If you have ever had the pleasure of going on a luxury cruise, then I guarantee this is one of the first questions you would have been asked after arriving home.  For many, the overall enjoyment of a cruise will be defined by the quality of the dining experience.  During my cruise I was offered the opportunity to sample dining in all of the ships restaurants and I am happy to report that all of the dining options aboard Seven Seas Mariner are excellent.

You can view a few pictures of the culinary treats I enjoyed below, but in summary, here’s a quick overview:

Breakfast/Lunch – There’s an informal feel to both breakfast and lunch on Seven Seas Mariner.  Both mealtimes take place primarily in La Veranda, which is located to the rear of the ship and benefits from sweeping ocean vistas when at sea.  There are no menus as such (though you are able to order burgers/sandwiches etc from the Pool Grill if you fancy) and the options available consist of buffet summer standards such as pasta, salad, cheese and meats along with regionally influenced dishes.

Compass Rose – Perhaps the most ‘traditional’ of the dining venues on Mariner, the food was a pleasant mixture of meat and fish dishes (I had Mediterranean Sea Bass) with some nice soups and sorbets to break up the courses. The only downside was the service being slightly slower than expected, although this might have been down to the size of our table.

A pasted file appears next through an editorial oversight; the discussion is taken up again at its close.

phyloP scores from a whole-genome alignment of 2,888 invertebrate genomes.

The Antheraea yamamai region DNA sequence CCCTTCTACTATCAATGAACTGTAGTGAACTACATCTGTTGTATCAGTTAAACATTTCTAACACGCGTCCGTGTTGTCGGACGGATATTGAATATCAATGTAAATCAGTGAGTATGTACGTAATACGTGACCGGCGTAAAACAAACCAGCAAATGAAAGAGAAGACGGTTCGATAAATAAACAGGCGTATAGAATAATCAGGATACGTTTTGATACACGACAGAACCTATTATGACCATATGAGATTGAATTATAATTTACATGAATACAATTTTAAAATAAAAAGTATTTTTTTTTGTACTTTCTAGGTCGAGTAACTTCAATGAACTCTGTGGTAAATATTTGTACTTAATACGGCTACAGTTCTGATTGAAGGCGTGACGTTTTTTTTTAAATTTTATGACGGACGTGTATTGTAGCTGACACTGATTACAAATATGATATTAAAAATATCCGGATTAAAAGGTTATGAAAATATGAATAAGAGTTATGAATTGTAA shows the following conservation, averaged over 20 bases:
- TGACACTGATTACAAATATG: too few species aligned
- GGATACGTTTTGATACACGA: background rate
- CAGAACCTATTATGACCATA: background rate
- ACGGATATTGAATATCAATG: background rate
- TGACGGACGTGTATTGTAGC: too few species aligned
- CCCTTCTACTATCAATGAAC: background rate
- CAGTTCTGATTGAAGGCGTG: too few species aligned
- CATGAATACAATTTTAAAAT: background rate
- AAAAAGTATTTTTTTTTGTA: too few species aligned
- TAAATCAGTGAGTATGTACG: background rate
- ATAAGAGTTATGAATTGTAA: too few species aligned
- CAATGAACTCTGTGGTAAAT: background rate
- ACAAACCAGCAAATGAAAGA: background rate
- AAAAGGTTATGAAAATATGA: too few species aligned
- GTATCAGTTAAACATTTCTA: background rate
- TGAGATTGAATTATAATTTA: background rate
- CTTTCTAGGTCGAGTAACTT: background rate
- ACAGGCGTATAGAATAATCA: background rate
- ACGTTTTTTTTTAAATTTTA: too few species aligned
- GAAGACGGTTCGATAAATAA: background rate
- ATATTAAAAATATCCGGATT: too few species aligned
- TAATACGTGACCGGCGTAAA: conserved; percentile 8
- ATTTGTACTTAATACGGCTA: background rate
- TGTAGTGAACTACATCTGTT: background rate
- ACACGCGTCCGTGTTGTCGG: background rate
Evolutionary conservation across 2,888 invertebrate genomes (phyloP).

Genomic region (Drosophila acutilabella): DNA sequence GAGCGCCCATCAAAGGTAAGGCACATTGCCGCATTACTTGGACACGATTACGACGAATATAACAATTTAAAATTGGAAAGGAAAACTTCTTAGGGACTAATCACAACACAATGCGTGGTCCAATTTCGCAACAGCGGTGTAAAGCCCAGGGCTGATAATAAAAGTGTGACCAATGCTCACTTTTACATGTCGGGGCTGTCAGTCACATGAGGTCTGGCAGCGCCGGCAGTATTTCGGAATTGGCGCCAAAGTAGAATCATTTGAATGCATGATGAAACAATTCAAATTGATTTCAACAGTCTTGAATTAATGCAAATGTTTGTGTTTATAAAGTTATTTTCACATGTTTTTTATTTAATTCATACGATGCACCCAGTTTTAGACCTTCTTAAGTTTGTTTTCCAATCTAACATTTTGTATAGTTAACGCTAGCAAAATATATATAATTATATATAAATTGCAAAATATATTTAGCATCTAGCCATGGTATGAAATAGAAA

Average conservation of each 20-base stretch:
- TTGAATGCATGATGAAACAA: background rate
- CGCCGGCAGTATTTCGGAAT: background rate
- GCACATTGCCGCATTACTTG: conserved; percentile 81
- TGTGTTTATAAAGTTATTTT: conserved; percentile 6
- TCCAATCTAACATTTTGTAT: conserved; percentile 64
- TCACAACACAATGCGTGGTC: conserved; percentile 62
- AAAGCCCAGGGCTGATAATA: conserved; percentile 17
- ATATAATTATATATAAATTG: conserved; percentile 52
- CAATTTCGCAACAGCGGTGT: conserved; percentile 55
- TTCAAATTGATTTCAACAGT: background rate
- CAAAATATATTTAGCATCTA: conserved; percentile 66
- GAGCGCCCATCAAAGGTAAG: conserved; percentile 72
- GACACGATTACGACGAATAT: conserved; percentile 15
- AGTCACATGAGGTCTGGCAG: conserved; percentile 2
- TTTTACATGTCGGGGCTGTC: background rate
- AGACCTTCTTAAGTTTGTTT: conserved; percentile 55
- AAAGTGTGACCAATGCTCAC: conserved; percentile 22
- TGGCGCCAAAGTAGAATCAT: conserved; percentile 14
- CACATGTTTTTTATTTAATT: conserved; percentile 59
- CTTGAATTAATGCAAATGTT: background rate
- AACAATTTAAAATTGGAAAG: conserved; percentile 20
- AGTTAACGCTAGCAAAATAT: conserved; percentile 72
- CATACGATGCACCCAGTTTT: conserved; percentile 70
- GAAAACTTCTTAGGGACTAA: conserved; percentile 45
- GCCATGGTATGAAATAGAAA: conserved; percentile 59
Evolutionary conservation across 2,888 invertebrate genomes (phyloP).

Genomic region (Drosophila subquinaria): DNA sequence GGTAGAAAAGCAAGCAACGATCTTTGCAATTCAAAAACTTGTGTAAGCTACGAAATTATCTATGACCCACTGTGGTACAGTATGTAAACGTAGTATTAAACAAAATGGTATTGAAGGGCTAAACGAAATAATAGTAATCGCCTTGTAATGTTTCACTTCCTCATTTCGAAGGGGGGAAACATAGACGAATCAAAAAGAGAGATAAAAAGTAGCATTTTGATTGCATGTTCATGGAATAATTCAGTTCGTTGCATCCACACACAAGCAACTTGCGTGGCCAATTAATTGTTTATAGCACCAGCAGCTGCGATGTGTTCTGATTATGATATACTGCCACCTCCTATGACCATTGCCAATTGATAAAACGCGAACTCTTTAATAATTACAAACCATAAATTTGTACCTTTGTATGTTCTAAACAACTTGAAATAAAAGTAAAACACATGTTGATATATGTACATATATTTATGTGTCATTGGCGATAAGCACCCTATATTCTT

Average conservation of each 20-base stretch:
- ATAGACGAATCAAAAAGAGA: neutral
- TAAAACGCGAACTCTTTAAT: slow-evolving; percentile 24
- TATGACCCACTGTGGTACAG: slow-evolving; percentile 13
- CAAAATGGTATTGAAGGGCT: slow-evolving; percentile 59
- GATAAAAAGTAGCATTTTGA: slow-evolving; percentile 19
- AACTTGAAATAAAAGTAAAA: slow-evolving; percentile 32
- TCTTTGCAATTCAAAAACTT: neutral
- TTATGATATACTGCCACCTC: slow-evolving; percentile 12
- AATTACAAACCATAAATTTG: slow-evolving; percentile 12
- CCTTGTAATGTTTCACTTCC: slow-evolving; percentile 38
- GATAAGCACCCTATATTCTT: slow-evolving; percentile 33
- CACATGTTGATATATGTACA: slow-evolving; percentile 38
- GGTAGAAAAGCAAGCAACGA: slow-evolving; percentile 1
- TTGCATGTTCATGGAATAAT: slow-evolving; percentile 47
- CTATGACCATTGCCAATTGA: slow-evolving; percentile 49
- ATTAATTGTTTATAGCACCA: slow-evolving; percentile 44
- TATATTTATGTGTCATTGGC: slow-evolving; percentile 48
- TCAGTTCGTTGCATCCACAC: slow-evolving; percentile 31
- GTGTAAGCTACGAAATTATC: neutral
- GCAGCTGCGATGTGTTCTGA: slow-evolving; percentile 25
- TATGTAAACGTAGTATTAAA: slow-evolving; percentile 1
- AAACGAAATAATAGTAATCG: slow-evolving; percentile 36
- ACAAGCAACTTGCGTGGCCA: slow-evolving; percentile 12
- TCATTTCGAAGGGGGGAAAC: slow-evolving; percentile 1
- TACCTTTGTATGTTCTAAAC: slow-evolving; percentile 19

Prime 7 – Offering a high-end take on the classic American Steakhouse fare, Prime 7 definitely deserves it’s lofty reputation.  The wide selection of steaks, poultry, fresh fish, shellfish and lobster are amazing, but that’s only half of it – the restaurant has a real elegance to it and there’s an attention to detail that’s evident in everything from the soft furnishings to the weighty, oversized menus.

Signatures – I’ll be honest, I am not a huge fan of ‘fine dining’ so I was interested in finding out how I’d get on in Mariner’s French restaurant, Signatures.  I needn’t have worried; like Prime 7, Signatures is a really classy affair with some fantastic dishes (Alaskan Halibut for me), wonderful wine pairings and a passionate eye for detail in every facet of the presentation.

Sette Marie – Once the lunchtime service is over, La Veranda is transformed into Sette Marie for the evening.  It’s the most relaxed evening restaurant onboard and the informal atmosphere really does lend itself well to the authentic Italian dining experience.  Sette Marie appeared to a big hit with the younger cruisers and families onboard and a couple of guests I spoke to said they made a point of always dining in Sette Marie, which is a huge commendation when you consider the other options available.

Seven Seas Mariner Dining

Clockwise from left to right:  Alaskan Halibut with pistachio oil (Signatures), New York Prime Strip Steak, accompanied by a lobster claw gifted to me by a fellow diner (Prime 7), Tenderloin Beef with a Gorgonzola (Sette Marie) and Salmon with a cucumber crust (Signatures).

Going Solo